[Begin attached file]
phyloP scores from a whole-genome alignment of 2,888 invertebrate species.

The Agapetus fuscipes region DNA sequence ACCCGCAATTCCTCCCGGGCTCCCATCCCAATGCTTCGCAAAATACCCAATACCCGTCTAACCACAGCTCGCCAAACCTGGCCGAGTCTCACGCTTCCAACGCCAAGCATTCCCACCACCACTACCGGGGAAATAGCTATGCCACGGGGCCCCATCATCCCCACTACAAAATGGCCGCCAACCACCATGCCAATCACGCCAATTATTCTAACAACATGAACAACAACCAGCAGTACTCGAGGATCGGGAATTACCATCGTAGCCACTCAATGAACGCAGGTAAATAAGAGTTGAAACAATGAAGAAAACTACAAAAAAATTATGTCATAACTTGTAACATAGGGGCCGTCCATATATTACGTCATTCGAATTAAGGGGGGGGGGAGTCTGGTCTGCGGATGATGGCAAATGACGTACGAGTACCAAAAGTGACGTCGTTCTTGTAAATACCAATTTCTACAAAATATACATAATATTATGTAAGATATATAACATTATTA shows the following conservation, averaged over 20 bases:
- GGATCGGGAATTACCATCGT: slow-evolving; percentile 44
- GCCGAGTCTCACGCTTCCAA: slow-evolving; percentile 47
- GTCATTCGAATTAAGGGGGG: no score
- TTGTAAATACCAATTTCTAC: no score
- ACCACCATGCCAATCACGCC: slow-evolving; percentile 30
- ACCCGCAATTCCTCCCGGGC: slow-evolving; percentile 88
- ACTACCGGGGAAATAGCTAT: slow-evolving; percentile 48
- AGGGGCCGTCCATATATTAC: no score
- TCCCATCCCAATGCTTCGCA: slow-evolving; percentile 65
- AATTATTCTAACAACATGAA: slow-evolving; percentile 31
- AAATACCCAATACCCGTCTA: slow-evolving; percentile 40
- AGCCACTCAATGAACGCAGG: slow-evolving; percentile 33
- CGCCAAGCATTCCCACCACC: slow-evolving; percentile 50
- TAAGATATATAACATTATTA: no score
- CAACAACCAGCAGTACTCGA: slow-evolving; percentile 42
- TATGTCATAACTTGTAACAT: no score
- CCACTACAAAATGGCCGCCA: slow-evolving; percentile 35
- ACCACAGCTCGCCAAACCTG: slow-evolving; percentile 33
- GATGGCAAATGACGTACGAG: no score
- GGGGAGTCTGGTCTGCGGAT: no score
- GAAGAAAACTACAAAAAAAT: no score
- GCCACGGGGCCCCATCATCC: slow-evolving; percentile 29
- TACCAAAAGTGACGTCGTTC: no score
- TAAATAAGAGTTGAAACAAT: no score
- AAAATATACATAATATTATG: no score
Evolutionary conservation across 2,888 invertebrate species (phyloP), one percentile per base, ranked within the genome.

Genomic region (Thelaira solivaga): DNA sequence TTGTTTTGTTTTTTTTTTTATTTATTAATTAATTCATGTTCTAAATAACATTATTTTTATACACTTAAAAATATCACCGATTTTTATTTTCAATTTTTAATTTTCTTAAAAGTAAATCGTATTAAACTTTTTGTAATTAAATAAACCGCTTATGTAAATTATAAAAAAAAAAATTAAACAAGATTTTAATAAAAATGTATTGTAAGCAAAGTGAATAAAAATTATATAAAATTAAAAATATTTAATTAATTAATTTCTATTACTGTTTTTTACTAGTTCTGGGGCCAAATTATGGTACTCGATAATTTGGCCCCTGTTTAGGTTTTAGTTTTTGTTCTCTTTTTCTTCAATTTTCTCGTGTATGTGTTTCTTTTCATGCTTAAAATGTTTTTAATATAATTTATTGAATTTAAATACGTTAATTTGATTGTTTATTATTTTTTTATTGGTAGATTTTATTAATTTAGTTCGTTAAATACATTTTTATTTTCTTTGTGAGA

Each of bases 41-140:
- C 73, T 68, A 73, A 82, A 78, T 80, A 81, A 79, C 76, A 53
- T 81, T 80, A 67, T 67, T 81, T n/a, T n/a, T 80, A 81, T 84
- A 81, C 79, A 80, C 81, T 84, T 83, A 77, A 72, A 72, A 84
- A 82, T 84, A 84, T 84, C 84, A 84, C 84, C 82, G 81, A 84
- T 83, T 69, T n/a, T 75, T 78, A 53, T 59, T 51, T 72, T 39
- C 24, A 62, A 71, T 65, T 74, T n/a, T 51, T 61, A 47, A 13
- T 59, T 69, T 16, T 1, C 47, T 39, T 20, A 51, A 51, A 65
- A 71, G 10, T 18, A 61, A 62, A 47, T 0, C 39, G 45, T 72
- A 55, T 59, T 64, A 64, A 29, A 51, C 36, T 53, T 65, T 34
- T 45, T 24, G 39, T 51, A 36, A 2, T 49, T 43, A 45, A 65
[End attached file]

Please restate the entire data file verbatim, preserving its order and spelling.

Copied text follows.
phyloP scores from a whole-genome alignment of 2,888 invertebrate species.

The Agapetus fuscipes region DNA sequence ACCCGCAATTCCTCCCGGGCTCCCATCCCAATGCTTCGCAAAATACCCAATACCCGTCTAACCACAGCTCGCCAAACCTGGCCGAGTCTCACGCTTCCAACGCCAAGCATTCCCACCACCACTACCGGGGAAATAGCTATGCCACGGGGCCCCATCATCCCCACTACAAAATGGCCGCCAACCACCATGCCAATCACGCCAATTATTCTAACAACATGAACAACAACCAGCAGTACTCGAGGATCGGGAATTACCATCGTAGCCACTCAATGAACGCAGGTAAATAAGAGTTGAAACAATGAAGAAAACTACAAAAAAATTATGTCATAACTTGTAACATAGGGGCCGTCCATATATTACGTCATTCGAATTAAGGGGGGGGGGAGTCTGGTCTGCGGATGATGGCAAATGACGTACGAGTACCAAAAGTGACGTCGTTCTTGTAAATACCAATTTCTACAAAATATACATAATATTATGTAAGATATATAACATTATTA shows the following conservation, averaged over 20 bases:
- GGATCGGGAATTACCATCGT: slow-evolving; percentile 44
- GCCGAGTCTCACGCTTCCAA: slow-evolving; percentile 47
- GTCATTCGAATTAAGGGGGG: no score
- TTGTAAATACCAATTTCTAC: no score
- ACCACCATGCCAATCACGCC: slow-evolving; percentile 30
- ACCCGCAATTCCTCCCGGGC: slow-evolving; percentile 88
- ACTACCGGGGAAATAGCTAT: slow-evolving; percentile 48
- AGGGGCCGTCCATATATTAC: no score
- TCCCATCCCAATGCTTCGCA: slow-evolving; percentile 65
- AATTATTCTAACAACATGAA: slow-evolving; percentile 31
- AAATACCCAATACCCGTCTA: slow-evolving; percentile 40
- AGCCACTCAATGAACGCAGG: slow-evolving; percentile 33
- CGCCAAGCATTCCCACCACC: slow-evolving; percentile 50
- TAAGATATATAACATTATTA: no score
- CAACAACCAGCAGTACTCGA: slow-evolving; percentile 42
- TATGTCATAACTTGTAACAT: no score
- CCACTACAAAATGGCCGCCA: slow-evolving; percentile 35
- ACCACAGCTCGCCAAACCTG: slow-evolving; percentile 33
- GATGGCAAATGACGTACGAG: no score
- GGGGAGTCTGGTCTGCGGAT: no score
- GAAGAAAACTACAAAAAAAT: no score
- GCCACGGGGCCCCATCATCC: slow-evolving; percentile 29
- TACCAAAAGTGACGTCGTTC: no score
- TAAATAAGAGTTGAAACAAT: no score
- AAAATATACATAATATTATG: no score
Evolutionary conservation across 2,888 invertebrate species (phyloP), one percentile per base, ranked within the genome.

Genomic region (Thelaira solivaga): DNA sequence TTGTTTTGTTTTTTTTTTTATTTATTAATTAATTCATGTTCTAAATAACATTATTTTTATACACTTAAAAATATCACCGATTTTTATTTTCAATTTTTAATTTTCTTAAAAGTAAATCGTATTAAACTTTTTGTAATTAAATAAACCGCTTATGTAAATTATAAAAAAAAAAATTAAACAAGATTTTAATAAAAATGTATTGTAAGCAAAGTGAATAAAAATTATATAAAATTAAAAATATTTAATTAATTAATTTCTATTACTGTTTTTTACTAGTTCTGGGGCCAAATTATGGTACTCGATAATTTGGCCCCTGTTTAGGTTTTAGTTTTTGTTCTCTTTTTCTTCAATTTTCTCGTGTATGTGTTTCTTTTCATGCTTAAAATGTTTTTAATATAATTTATTGAATTTAAATACGTTAATTTGATTGTTTATTATTTTTTTATTGGTAGATTTTATTAATTTAGTTCGTTAAATACATTTTTATTTTCTTTGTGAGA

Each of bases 41-140:
- C 73, T 68, A 73, A 82, A 78, T 80, A 81, A 79, C 76, A 53
- T 81, T 80, A 67, T 67, T 81, T n/a, T n/a, T 80, A 81, T 84
- A 81, C 79, A 80, C 81, T 84, T 83, A 77, A 72, A 72, A 84
- A 82, T 84, A 84, T 84, C 84, A 84, C 84, C 82, G 81, A 84
- T 83, T 69, T n/a, T 75, T 78, A 53, T 59, T 51, T 72, T 39
- C 24, A 62, A 71, T 65, T 74, T n/a, T 51, T 61, A 47, A 13
- T 59, T 69, T 16, T 1, C 47, T 39, T 20, A 51, A 51, A 65
- A 71, G 10, T 18, A 61, A 62, A 47, T 0, C 39, G 45, T 72
- A 55, T 59, T 64, A 64, A 29, A 51, C 36, T 53, T 65, T 34
- T 45, T 24, G 39, T 51, A 36, A 2, T 49, T 43, A 45, A 65